Yesterday, the Chancellor announced that he was seeking to review the way in which EU Directives on Birds and Habitats are enforced in this country. Apparently, the protections that these afford to our natural habitats are an intolerable burden on economic development, and need to be watered-down, so that development becomes easier. Along with that, organisations previously charged with protecting our habitats and environments (Natural England and Environment Agency) have been charged with promoting “sustainable” development instead.
But these Directives have already been subject to review, with the conclusion that we do not “gold plate” their implementation in the UK. These Directives provide the strongest possible protection to wildlife in the UK, and apply to habitats and species of Europe-wide importance. But the vast majority of sites of great value to wildlife in the UK do not contain species of Europe-wide, or even national importance. They are simply important for what they are – habitats in which wildlife can thrive and grow and be nurtured. National Parks, SSSI’s, AONB’s – all have imperfect protection, for it is still possible to develop in these areas if the benefits outweigh the environmental costs. But even these do not embrace most of the wildlife sites in the UK, many of which are completely un-protected, or carry the lowest level of protection, Local Wildlife Site. Alvecote Wood is a Local Wildlife Site. Stripping away protection in favour of development means that some of our most important habitats and coastlines can be built upon, made easier by stripping Natural England and the Environment Agency of their regulatory powers and placing the obligation to promote development upon them.
What is of more concern is that this watering-down of protection will cascade down the protection heirarchy and result in almost un-restrained development. Local Authorities can, and many will, do all they can to designate important areas and exclude these from their development plans. However national infrastructure projects can simply ignore these plans. Some ancient woodlands are already in the way of road-building projects announced this week. No longer can these be held up by important habitats, or by bat-roosts, great crested newt colonies or islands of species that should not be rare, but are, desperately clinging on to their ever-shrinking sanctuaries that are now “in the way” of economic development.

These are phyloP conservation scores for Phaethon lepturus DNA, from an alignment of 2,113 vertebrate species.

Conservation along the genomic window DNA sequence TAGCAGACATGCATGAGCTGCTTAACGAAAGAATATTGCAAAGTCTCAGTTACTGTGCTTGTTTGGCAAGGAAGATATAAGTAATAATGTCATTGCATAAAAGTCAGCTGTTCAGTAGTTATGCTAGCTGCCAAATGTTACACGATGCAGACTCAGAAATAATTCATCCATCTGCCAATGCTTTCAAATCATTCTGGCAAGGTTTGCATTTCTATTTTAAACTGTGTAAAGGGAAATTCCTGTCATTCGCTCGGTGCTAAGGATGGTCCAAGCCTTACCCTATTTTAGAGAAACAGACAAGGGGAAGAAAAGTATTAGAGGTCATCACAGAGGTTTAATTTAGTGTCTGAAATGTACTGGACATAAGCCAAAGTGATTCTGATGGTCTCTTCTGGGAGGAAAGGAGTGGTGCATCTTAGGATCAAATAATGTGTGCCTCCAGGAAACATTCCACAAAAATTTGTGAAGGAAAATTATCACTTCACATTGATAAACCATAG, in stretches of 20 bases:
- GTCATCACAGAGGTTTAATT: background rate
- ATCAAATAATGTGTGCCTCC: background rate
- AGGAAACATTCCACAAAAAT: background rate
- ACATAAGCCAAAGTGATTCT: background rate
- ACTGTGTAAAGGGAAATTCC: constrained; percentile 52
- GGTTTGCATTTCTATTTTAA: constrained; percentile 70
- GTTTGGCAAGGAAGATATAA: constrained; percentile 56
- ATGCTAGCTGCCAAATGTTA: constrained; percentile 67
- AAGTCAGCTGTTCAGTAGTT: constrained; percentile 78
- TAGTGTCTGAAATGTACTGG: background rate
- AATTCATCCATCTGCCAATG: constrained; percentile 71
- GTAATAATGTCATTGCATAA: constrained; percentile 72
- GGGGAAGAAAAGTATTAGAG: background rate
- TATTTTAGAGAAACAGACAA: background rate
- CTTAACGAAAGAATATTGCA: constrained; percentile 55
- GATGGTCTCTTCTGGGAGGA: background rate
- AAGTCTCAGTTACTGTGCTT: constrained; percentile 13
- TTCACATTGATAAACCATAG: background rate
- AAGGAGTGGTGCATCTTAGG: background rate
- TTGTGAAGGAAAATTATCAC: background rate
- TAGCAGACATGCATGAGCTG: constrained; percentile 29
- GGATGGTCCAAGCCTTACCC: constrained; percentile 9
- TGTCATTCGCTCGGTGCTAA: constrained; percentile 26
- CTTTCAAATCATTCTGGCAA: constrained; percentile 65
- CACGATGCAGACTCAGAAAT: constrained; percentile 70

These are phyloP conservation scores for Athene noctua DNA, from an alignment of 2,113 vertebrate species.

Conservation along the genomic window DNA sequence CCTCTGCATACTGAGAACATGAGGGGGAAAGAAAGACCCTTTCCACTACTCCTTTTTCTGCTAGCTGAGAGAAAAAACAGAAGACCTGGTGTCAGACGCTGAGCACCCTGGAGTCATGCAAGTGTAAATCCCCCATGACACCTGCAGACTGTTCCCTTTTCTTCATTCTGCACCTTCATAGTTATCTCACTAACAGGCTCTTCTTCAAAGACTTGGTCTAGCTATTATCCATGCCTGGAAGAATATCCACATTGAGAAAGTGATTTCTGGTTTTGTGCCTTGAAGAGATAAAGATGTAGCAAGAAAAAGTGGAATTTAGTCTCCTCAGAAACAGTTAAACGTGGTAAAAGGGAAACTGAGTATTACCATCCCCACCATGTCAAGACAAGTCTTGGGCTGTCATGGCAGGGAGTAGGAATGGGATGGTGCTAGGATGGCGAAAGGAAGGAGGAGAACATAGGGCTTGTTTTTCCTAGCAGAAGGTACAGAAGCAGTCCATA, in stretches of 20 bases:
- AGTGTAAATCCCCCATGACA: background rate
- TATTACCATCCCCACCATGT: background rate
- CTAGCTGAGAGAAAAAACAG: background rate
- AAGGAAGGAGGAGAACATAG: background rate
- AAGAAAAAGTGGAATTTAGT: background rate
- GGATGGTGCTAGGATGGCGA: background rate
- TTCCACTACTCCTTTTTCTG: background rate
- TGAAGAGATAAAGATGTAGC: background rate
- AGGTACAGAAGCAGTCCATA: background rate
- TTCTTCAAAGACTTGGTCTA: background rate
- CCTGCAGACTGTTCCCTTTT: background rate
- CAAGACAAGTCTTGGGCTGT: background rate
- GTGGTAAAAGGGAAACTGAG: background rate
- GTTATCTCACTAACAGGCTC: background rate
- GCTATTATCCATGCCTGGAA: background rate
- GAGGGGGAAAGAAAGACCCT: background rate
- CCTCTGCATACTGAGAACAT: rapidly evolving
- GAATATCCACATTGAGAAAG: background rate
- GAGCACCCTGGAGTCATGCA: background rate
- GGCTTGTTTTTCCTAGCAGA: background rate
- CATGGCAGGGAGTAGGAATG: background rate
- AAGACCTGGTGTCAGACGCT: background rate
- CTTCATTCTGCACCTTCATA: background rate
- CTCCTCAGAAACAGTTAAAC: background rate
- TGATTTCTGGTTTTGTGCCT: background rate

The fact is that the land to which wildlife sanctuaries cling is often the cheapest land – that is why wildlife, pushed out and marginalised, is allowed to remain on this land, because it is of low value. Protected status is all that prevents much of this land from the bulldozer. Now that protection is to be reduced, so that developers can build on cheap land and increase profit margins.
What is even more frightening is that so few people actually care. They may be a bit sad when a loved piece of scrub land is turned into a car park, or supermarket, or affordable housing. They may wonder why there are no longer any sparrows to visit their bird feeders. They may reminisce about how there were more butterflies when they were children. But ultimately, they don’t really care.
But they should care. This geological era is known as the anthropocene, the era of humans. We are extinguishing species at an alarming rate – globally and in the UK. All life depends on the rich web of species on our planet. We are part of that web, we do not control it. Fail to look after our beetles, worms, amphipods, crustacea, fungi, amphibia, and the feathery and furries that attract so much attention, and it is ultimately us, and our precious economy, that will suffer. If we keep thinking that supermarkets, executive housing, roads, airports, marinas and industrial estates are worth more than a few newts, or bats, or beetles, or bees, and we will one day wake up to find that we can no longer feed ourselves because all the pollinators have gone, and with them our ability to feed ourselves, clothe ourselves, make medicines, purify water and all the other things that nature does for us and goes completely un-valued. Ignore our wildlife and we won’t have an economy, because we will have destroyed the foundation upon which it is based.
Meanwhile, we will take care of the little butterflies, and try and keep the big corporations at bay.